An eight-year-old girl from Lunana, Chimi Yangzom pleaded with world leaders at the 77th UN General Assembly to save her village. In her letter to the Foreign Minister Dr Tandi Dorji, Chimi Yangzom expressed her concerns about glacial lakes in the mountains becoming bigger due to global warming threatening her village downstream. She solicited global action to save her village.
Her request is not something far-fetched. And we need not look far back in history to realise how realistic her concerns are. Bhutan received a very rude wake-up call in 1994 when the Lugge Tsho burst its banks and flooded the Punakha valley, with a disastrous impact downstream all the way to India.
The message from the little girl from the remotest part of Bhutan could not be louder at a time when, not only is farming our main occupation, but our modernised economy is largely dependent on hydropower. We are almost entirely dependent on the health and stability of our lakes. And they will always be a vital source of life for us.
The signs are that, if current trends continue, our glacial lakes will melt. The climate will also get warmer and people’s lifestyles will change. In fact, we might see much more population movements around the region. As it is, countries in South Asia are already worried about the rising sea levels and earthquakes.
What happens, for example, to the energy of our rivers that we are converting into hydropower? If the global predictions are true, our glacial lakes could be dry soon after the Punatsangchhu I project is completed, considering the work progress. And that may put an end to the brilliant concept of this clean environment-friendly energy.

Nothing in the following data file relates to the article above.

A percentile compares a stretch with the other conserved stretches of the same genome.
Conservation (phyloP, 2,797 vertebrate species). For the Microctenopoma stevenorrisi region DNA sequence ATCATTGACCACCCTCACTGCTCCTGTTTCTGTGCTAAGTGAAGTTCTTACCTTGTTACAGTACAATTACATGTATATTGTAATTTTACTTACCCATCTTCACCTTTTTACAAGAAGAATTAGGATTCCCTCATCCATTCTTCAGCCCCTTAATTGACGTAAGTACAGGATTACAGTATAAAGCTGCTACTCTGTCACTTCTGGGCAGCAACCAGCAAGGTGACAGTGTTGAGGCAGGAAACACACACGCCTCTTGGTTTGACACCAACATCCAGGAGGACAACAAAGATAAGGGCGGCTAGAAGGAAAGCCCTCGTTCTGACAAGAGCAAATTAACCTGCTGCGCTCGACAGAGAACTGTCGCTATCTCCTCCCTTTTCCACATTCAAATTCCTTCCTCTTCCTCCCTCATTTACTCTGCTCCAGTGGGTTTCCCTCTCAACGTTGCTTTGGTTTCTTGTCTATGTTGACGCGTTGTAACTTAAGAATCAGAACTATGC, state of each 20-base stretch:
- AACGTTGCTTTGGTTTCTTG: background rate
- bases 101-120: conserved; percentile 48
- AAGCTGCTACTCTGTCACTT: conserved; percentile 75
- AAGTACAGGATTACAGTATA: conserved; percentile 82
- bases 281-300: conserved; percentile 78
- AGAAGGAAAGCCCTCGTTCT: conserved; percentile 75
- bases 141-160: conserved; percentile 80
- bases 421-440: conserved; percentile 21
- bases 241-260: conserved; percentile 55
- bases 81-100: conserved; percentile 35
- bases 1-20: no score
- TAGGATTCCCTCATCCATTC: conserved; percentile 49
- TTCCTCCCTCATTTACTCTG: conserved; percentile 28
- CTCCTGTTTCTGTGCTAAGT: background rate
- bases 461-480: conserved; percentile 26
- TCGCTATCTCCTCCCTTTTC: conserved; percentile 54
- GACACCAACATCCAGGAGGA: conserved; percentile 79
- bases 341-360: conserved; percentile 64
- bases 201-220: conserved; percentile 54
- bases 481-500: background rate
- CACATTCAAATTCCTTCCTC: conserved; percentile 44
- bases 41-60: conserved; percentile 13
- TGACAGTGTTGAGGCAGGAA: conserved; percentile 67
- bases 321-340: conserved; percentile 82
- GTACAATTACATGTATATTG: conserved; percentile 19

The global community is meeting in November to discuss climate change. There will be much lobbying and commitments made, but it will be unrealistic to expect that people in the industrialised nations that are causing global warming will quickly change their lifestyles. We should be prepared to nurse our sense of helplessness into the foreseeable future.
But there are steps that Bhutan can take to further preserve our environment or at least stop emulating the unsustainable lifestyle that is the current trend. Gross National Happiness, if it means anything to us, requires that we take the reasoned development path.
For instance, with the onset of winter, most of the valleys see greatly increased air pollution from cars and industries. The smog is getting thicker every year. Yet vehicle imports continue to spike. The road and loan policies are geared toward buying more cars.
We have talked about alternative fuels, public transport to reduce private cars, efficient technologies, and ecological management for years. We have made some headway in terms of electric cars and cooking stoves but these have still remained pilot projects. Not only the hills around us are being stripped of trees, but the trees around the inhabited areas are also losing their branches.
And solutions are restricted to the ideas that are exchanged at meetings and social media.